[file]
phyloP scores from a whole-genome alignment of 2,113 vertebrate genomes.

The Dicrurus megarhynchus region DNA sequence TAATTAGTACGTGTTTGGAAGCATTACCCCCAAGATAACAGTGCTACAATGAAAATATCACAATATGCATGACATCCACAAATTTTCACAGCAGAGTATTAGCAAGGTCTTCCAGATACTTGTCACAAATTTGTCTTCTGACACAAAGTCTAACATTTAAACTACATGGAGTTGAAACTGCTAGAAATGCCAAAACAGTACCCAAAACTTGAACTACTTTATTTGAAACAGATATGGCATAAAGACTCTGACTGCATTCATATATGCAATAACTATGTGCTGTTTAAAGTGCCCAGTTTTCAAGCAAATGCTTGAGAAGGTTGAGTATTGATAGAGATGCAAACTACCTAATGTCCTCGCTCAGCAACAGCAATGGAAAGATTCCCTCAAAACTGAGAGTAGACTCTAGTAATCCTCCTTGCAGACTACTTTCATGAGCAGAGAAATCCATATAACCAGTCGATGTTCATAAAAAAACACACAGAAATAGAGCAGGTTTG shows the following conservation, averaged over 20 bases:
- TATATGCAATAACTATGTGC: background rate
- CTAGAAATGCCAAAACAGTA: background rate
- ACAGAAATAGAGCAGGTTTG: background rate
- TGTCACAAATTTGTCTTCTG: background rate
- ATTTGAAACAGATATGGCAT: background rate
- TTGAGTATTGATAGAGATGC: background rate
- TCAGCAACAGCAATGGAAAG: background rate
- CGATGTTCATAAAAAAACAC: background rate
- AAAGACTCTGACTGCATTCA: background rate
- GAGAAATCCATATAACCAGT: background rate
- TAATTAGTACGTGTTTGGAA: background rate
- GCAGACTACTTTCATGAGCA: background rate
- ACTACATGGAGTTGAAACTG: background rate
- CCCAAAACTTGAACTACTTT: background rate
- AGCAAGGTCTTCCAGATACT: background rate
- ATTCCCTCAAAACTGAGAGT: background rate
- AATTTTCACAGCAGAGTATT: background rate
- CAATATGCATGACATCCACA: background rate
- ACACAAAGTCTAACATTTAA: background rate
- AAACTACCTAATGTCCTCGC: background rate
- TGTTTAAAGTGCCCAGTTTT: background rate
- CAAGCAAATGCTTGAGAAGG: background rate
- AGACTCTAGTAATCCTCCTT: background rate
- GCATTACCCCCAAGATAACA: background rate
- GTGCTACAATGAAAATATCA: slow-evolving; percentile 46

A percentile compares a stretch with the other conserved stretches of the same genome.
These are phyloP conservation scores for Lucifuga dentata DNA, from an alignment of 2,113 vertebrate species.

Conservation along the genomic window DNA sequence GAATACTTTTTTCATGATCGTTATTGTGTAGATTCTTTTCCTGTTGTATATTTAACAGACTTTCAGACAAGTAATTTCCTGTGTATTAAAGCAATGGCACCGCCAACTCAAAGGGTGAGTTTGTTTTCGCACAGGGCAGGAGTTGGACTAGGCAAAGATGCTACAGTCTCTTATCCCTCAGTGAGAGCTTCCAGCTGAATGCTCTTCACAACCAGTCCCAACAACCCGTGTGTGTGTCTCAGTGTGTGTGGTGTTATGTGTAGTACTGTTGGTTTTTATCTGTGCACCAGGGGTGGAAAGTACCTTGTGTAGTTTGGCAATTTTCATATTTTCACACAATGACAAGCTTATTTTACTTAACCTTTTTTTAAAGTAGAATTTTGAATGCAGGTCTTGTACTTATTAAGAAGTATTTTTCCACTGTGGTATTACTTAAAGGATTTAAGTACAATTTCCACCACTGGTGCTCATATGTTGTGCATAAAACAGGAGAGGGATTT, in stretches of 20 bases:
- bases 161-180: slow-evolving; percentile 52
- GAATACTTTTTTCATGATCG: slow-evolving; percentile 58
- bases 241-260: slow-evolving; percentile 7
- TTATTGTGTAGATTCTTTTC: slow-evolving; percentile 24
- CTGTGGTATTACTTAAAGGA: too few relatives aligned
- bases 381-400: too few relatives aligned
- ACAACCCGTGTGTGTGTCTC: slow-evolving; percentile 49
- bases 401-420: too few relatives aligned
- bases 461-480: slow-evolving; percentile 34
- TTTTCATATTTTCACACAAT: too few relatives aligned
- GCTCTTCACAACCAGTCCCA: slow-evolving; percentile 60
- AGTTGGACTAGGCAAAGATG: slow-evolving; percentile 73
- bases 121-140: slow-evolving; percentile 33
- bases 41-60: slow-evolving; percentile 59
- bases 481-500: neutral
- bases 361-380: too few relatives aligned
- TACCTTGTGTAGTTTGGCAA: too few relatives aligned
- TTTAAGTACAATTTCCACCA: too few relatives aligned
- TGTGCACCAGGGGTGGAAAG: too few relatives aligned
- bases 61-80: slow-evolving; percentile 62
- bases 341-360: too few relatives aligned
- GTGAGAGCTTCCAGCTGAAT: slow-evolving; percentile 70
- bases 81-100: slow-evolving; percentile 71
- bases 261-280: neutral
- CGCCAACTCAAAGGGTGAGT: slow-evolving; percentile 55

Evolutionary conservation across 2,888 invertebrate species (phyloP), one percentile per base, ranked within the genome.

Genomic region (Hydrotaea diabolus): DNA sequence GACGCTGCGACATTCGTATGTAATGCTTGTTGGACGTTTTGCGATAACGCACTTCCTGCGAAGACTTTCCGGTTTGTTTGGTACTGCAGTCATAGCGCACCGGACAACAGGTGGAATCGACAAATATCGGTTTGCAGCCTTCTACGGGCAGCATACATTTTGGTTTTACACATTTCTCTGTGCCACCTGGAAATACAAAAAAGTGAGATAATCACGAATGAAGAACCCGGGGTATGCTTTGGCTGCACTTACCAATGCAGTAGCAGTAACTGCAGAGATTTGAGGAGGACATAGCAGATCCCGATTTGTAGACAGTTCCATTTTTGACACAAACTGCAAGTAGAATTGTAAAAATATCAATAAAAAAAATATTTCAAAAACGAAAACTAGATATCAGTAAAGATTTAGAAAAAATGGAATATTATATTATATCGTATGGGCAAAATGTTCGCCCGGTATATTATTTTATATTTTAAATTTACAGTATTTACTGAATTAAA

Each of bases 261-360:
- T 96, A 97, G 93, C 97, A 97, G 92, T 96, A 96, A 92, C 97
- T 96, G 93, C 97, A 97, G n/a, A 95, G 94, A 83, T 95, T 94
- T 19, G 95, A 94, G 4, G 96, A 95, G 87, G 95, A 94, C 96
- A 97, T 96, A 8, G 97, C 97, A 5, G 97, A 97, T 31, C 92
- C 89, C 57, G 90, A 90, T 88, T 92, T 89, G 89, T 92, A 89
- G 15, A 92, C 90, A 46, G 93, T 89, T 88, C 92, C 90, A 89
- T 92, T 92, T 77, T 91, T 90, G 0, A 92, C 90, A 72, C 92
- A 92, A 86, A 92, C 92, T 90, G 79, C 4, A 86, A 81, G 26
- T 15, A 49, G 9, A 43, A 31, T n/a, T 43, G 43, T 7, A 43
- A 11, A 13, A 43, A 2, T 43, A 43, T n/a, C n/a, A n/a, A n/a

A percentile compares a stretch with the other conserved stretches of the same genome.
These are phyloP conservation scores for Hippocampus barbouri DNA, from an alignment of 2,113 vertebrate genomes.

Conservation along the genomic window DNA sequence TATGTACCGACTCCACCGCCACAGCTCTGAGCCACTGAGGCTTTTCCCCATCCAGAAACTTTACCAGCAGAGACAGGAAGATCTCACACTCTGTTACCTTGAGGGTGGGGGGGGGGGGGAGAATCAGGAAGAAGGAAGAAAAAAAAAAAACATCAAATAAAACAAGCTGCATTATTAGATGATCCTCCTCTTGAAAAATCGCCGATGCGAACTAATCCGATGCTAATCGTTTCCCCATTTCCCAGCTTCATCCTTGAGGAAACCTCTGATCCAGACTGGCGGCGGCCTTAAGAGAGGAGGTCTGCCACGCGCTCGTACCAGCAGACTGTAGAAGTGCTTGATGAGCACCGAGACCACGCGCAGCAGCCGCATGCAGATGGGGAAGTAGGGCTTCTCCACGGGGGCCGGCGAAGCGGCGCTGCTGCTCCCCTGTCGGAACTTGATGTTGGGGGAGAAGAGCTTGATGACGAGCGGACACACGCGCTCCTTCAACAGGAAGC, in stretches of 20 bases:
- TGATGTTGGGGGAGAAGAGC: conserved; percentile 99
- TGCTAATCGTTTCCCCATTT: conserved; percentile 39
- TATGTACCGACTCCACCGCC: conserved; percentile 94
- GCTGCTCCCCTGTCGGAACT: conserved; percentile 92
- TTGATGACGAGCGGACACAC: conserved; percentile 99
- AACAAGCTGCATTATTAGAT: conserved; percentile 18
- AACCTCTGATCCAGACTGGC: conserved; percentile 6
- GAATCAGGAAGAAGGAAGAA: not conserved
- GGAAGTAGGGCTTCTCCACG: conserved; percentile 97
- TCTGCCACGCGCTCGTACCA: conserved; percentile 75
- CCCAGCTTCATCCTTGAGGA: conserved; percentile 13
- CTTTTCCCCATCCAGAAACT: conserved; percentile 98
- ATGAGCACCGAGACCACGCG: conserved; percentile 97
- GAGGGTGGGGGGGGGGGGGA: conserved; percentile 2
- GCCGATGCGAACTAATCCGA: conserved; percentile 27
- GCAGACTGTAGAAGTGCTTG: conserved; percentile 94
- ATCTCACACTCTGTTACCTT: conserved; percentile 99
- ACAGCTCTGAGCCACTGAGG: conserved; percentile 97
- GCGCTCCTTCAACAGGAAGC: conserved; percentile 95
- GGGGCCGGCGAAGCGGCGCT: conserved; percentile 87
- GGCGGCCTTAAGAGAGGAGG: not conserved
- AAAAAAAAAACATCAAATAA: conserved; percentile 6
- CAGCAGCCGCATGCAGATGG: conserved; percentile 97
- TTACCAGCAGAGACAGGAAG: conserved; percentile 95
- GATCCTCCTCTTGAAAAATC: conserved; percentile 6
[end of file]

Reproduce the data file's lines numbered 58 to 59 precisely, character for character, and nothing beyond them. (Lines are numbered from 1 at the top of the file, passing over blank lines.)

Each of bases 261-360:
- T 96, A 97, G 93, C 97, A 97, G 92, T 96, A 96, A 92, C 97